How to Take off a Hat: When taking off your hat, hold it so only the outside of the hat shows, not the inside and lining. Hold it in your right hand across your chest and heart, or place it on your seat while standing tall and respectfully.

Exceptions

People in Uniform: People in the military, Boy Scouts, police and people in other uniformed organizations keep their hats on during “full dress.” Many other interesting regulations about hat wearing in the military exist, so hat etiquette is a required course in the military.

Women’s Fashion Hats: Traditionally, women wearing fashion hats are not required to take them off. That said, unless they are small and tight around the head, they too should be removed when at a dining table or in a theatre, sporting event, or other places where they may hamper someone’s view or be disruptive to others. Large hats are generally for the outdoors, not indoors. Think hat civility!

Question of the month: Have you ever been the subject of or a witness to someone being disrespectful or rude by wearing their hat inappropriately? If so, I’d love to hear from you.  Enter your comments and questions below for me to reply.

 

Happy Practicing!


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222 Responses to “The Etiquette of Wearing a Hat”

  1. Syndi Seid says:

    Mike: You are a bit mixing apples and oranges in the analogy about equal pay for men and women as being the reason you would not take off your hat or open a door for a woman. By today’s more modern standards taking off your hat and opening a door for someone has nothing to do with being sexist. It’s more about choosing to show someone else a little kindness and courtesy. As a woman, I have often opened doors for men and women and I have taken off my hat when indoors. I have stood up from a seat on a bus to give it to an elderly man or woman. Showing respect and courtesy is showing you care about someone else more than yourself is truly the point.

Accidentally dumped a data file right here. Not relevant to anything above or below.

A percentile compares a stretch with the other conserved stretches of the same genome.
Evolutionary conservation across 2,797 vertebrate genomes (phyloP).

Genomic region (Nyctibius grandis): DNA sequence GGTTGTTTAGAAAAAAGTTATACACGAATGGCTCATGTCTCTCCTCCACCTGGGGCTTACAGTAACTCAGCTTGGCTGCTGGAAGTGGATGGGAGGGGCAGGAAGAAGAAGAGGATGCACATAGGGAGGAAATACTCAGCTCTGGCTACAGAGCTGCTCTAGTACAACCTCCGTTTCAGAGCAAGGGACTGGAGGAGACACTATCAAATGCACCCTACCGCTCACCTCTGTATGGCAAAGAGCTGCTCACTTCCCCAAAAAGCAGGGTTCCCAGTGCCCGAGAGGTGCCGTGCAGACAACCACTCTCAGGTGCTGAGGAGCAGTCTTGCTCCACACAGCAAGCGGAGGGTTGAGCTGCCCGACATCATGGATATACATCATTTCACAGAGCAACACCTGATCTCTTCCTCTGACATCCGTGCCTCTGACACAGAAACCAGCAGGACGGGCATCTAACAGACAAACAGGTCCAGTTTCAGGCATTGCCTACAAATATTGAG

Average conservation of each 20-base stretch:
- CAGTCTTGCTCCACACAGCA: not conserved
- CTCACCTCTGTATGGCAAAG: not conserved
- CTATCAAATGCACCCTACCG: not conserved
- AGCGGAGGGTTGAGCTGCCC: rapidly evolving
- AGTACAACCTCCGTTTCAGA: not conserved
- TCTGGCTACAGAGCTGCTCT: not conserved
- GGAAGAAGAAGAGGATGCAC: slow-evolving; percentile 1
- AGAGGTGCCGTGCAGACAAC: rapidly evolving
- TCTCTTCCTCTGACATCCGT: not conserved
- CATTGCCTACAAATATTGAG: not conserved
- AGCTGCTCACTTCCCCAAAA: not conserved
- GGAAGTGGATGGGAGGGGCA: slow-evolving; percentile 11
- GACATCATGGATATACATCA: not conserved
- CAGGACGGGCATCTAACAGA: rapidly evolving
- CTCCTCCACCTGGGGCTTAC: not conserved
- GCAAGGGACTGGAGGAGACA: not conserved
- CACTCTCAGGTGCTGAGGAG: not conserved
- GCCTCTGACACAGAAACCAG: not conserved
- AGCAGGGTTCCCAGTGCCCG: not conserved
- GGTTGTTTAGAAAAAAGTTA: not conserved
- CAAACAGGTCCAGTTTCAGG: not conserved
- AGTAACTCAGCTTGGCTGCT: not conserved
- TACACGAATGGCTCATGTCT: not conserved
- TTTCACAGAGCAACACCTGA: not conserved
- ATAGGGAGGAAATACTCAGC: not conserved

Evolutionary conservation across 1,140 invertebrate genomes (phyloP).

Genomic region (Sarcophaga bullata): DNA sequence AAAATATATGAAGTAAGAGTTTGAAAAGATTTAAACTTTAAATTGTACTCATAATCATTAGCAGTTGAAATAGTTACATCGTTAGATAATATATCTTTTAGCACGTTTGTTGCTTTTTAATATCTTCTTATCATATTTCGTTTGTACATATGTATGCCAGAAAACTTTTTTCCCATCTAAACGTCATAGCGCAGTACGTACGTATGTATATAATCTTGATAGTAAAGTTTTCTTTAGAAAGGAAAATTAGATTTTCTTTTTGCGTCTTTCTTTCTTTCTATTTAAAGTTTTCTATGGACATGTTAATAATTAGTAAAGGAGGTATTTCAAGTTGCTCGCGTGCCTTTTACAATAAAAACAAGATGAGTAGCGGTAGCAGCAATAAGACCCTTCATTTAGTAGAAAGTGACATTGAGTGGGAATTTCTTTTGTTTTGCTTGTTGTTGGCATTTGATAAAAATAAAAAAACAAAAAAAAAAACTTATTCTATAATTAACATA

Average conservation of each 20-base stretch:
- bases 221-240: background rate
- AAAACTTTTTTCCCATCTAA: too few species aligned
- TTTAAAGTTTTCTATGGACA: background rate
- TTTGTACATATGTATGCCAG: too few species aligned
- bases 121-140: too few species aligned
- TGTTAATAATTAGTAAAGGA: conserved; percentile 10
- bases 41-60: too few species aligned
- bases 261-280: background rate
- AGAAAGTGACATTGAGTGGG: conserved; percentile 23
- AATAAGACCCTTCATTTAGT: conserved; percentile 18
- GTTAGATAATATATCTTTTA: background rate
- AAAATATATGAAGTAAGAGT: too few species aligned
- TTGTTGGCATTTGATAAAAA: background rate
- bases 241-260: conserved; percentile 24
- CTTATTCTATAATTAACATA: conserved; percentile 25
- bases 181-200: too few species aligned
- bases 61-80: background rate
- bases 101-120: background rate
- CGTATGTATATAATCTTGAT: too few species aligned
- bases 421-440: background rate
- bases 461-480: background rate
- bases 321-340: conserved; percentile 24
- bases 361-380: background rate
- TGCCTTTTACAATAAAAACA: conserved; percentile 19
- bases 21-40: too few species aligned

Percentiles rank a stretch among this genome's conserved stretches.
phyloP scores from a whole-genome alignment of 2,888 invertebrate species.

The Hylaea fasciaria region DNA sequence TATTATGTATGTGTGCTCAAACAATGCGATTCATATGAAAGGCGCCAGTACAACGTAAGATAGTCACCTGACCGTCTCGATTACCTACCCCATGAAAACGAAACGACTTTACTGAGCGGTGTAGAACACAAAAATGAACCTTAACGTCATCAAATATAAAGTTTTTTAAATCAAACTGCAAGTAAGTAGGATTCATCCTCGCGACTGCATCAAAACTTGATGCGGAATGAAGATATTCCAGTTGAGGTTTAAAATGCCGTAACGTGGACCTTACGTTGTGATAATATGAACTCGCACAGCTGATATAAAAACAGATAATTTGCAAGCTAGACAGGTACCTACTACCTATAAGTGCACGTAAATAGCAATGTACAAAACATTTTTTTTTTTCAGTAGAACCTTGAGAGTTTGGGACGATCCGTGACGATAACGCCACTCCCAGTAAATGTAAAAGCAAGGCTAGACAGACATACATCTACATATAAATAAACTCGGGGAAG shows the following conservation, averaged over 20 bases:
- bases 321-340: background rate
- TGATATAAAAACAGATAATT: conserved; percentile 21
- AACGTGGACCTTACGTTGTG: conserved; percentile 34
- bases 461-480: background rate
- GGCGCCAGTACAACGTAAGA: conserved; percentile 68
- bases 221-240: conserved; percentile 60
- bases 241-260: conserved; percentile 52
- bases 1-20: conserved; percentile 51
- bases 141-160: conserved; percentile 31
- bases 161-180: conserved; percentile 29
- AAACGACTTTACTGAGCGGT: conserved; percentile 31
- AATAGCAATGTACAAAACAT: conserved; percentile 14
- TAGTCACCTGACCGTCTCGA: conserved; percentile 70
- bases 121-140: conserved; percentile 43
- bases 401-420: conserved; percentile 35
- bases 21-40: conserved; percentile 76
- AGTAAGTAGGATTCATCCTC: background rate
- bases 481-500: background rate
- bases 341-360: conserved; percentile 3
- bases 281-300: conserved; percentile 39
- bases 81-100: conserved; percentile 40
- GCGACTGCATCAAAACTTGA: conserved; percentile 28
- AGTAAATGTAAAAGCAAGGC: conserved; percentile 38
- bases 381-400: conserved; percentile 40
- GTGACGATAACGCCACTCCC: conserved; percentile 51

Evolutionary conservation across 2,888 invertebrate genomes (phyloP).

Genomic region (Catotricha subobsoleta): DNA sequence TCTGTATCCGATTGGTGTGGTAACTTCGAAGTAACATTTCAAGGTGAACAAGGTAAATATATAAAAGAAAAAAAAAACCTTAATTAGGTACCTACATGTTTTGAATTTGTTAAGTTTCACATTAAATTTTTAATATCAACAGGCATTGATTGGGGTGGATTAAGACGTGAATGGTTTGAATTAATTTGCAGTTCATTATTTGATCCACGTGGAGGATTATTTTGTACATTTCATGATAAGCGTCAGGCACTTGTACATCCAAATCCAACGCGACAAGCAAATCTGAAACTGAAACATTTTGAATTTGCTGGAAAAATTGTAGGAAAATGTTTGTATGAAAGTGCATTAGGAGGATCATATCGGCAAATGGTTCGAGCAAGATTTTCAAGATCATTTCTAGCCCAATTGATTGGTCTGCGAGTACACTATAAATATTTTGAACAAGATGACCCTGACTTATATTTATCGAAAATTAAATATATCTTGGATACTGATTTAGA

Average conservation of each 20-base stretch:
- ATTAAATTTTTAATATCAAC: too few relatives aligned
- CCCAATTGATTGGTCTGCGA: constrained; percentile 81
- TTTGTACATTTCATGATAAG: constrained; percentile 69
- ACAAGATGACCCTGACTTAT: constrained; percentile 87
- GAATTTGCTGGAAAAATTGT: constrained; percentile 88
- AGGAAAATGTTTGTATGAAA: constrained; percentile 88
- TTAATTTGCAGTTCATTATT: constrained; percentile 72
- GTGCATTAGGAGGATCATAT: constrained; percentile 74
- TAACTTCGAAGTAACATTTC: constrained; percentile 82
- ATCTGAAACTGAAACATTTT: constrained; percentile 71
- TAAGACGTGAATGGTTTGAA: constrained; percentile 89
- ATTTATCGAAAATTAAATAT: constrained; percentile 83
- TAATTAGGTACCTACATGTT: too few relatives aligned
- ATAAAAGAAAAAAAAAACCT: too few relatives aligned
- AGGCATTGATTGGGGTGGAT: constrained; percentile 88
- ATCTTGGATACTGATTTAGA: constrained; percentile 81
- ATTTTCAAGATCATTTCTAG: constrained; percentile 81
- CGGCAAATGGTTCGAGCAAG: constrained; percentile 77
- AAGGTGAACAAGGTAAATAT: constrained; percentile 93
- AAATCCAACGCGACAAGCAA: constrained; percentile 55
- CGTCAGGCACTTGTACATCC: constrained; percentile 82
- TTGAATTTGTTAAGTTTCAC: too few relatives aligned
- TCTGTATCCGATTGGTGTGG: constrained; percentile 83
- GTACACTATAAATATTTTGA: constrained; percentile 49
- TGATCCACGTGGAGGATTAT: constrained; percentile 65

2. Mike says:

    Fair enough! I too do not hesitate to give up my seat to anyone I feel could benefit from sitting more than myself, on a bus, especially (as in almost always) a crowded airport tram or waiting area.

    I’ve always held entry doors open for other people coming in behind me (those that do not take the door from me as they pass through, and instead, just keep walking with their hands at their side as if I were their personal doorman truly irk me to the point of wishing I’d let it hit them in the first place, but most are polite and say thank you as they take the door).

    Conversely, I also would find it very awkward to open a car door for a female coworker, I feel that action could easily be miss-read and also find what’s socially acceptable in the work place is good practice in general society. I completely embrace the idea of empowered women, with the power to open their own car doors.

  3. Mike says:

    Richard’s comment above is interesting, as not wearing a hat while dinning shows a concern for not wanting to be rude, but yet, would hand said hat to the “waitress” making it that person’s problem to deal with.